Peace Prize for the EU Is a Good Choice, Despite It All
The Nobel Committee's decision to give this year's peace prize to the European Union is likely to pop some veins among euro-skeptics in the U.K.'s House of Lords and elsewhere, but it is a good choice.
That isn't so much for the reasons that the committee gave. It referred to the EU's original purpose in reconciling Germany and France after two world wars, and promoting peace and the spread of democracy in Europe thereafter.
As those who dislike the EU will say, there is no reason to believe Europe would have fought a third war had the EU not been created. The relatively nonpunitive terms of Germany's defeat and the U.S. Marshall Plan determined that. As for the Balkans war in the 1990s, EU countries played a big role in enabling the conflict by backing different sides, and failed abjectly to bring peace once the war started.
Still, the postwar generation of Europeans takes too much for granted what the EU has done for them, for all its overregulation and pomposity. And now, as the financial crisis prompts a general souring on the whole project, it is the right moment to remind them.
As for some better reasons to give the EU a rosette: First, though Germany wouldn't have gone to war again, it might have had a lot more trouble finding its place in Europe in a way that made its neighbors as comfortable as they have been over the past half century. The financial crisis is really the first time that other Europeans have had any cause to worry about Germany's dominant size and strength since 1945.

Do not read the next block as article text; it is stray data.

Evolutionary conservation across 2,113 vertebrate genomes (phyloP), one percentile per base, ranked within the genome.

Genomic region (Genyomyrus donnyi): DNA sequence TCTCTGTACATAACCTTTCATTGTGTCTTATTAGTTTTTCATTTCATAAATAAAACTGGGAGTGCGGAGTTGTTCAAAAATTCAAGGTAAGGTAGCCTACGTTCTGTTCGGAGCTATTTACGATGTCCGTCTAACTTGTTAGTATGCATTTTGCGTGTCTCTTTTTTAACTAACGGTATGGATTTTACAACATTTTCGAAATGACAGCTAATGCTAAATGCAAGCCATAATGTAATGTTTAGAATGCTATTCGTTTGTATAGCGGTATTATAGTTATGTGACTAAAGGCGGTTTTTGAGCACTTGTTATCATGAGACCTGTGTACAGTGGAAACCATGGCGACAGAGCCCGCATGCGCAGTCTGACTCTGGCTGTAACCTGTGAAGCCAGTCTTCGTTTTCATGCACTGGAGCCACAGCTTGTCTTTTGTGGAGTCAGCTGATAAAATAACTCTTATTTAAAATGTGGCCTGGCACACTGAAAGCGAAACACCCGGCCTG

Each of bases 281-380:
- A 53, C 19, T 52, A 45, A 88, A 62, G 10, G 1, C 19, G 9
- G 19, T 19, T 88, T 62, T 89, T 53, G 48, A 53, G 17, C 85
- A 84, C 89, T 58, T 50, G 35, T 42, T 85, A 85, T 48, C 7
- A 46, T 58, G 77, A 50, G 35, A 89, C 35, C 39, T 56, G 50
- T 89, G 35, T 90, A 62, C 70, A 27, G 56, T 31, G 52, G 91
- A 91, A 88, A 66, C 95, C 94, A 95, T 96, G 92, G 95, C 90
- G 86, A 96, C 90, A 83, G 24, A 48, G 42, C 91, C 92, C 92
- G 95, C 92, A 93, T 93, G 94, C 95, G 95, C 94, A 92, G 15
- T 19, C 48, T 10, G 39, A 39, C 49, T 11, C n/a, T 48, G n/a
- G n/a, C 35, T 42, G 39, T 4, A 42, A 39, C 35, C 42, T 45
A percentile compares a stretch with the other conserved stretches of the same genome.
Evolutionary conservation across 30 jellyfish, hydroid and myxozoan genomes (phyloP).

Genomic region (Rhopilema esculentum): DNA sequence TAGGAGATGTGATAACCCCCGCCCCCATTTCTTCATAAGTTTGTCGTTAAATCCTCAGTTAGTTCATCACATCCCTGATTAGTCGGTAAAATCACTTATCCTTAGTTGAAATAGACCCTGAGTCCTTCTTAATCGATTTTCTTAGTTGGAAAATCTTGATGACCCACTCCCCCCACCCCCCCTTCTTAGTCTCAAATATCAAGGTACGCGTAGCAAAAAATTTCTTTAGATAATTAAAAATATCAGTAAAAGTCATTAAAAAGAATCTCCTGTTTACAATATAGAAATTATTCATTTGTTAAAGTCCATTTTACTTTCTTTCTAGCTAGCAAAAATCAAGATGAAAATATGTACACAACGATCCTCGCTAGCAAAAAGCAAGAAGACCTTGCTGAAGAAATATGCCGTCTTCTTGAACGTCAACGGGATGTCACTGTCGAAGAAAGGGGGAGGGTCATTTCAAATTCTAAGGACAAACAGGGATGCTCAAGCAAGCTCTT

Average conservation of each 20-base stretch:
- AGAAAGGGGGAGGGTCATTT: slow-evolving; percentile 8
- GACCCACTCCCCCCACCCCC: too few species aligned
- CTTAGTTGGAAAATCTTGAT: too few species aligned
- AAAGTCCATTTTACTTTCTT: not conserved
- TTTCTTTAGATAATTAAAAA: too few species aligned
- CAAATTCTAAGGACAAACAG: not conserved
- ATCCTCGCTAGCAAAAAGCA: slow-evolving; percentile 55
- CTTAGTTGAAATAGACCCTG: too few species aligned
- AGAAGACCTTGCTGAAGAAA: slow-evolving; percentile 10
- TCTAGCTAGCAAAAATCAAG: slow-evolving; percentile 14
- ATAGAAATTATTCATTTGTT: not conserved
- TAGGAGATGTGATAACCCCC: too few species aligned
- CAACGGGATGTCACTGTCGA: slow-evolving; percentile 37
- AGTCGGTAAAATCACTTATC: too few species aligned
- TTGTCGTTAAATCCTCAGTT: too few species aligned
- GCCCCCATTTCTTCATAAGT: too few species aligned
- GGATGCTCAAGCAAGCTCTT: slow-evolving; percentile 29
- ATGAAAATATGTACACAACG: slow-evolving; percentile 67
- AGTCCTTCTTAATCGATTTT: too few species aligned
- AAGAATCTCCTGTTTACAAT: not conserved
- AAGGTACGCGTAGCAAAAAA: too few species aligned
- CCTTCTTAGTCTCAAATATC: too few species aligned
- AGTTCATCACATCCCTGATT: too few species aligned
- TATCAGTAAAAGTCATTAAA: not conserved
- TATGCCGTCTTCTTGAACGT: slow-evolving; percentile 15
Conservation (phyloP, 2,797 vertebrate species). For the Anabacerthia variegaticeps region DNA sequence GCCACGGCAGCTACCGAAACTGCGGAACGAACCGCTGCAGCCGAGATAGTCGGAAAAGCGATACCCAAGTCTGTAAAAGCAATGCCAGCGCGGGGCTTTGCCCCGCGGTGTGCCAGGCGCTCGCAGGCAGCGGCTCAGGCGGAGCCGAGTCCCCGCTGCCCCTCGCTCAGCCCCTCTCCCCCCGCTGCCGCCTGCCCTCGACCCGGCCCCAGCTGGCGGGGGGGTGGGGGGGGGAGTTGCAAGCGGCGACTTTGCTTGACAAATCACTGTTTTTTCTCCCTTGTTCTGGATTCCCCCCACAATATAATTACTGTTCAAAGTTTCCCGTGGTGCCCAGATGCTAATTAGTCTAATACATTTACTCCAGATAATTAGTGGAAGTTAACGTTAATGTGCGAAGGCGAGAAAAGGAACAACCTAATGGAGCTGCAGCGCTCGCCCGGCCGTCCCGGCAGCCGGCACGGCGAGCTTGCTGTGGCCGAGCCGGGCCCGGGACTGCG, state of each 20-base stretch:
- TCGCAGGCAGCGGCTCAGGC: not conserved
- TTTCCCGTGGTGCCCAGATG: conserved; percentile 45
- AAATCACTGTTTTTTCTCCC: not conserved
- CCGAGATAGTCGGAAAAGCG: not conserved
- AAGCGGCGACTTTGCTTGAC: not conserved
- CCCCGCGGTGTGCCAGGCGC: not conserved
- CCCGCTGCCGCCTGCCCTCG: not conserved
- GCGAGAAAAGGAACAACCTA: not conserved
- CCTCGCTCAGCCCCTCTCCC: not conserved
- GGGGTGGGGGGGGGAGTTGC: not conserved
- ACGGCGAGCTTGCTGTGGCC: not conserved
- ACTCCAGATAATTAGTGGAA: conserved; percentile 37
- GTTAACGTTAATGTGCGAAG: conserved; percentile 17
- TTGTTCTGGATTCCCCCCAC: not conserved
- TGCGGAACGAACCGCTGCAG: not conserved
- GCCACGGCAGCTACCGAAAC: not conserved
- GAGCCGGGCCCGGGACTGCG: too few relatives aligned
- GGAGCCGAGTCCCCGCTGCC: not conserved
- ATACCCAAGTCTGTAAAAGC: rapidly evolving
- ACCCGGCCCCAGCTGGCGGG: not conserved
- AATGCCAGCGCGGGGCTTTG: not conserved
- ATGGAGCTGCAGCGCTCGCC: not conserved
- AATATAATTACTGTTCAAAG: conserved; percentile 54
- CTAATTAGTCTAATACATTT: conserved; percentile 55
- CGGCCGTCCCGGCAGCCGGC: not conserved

Second, for Europe's ex-dictatorships -- Spain, Portugal and Greece -- in the 1980s and then for the ex-Soviet bloc countries in the mid-2000s, the EU provided a natural home and direction of travel that made their transitions a whole lot easier.
That didn't work as well in the 1980s, when the process was less formalized -- not enough demands were made on Greece, for example. But the tens of thousands of pages of EU legislation that countries of central and eastern Europe had to adopt amounts to little less than regime change. They may take a while to make all the changes, but think of how much more certain we would be about the Arab Spring if Egypt was working to join the EU and adopt all its rules on civil rights and market competition.
Most important for anyone who closely watched the travails of eastern Europe after the fall of the Berlin Wall in 1989 is the role the EU played in tamping down potential conflicts. Yugoslavia is the huge exception that proved the EU's abject weakness when things go wrong and decisive action is needed. But there is a big chance that without the imperative of staying in the EU's good graces, Hungary and Romania might also have fought over Transylvania, for example. Serbia, for sure, would be less docile now.
The sad thing is that the EU has run out of the kind of courage that it took to expand to the east. Keeping the doors open to Turkey would have been a major contributor to regional stability, but instead cultural prejudice and lack of vision have prevailed. Membership talks with Turkey have been blocked and the Turks have now lost interest.
Still, if the Nobel Committee can give the peace prize to President Barack Obama just for getting elected (and not being George W. Bush), then why not honor a 60-year experiment in sovereignty sharing and dispute resolution that has helped shape a continent?
(Marc Champion is a member of Bloomberg View's editorial board. Follow him on Twitter.)
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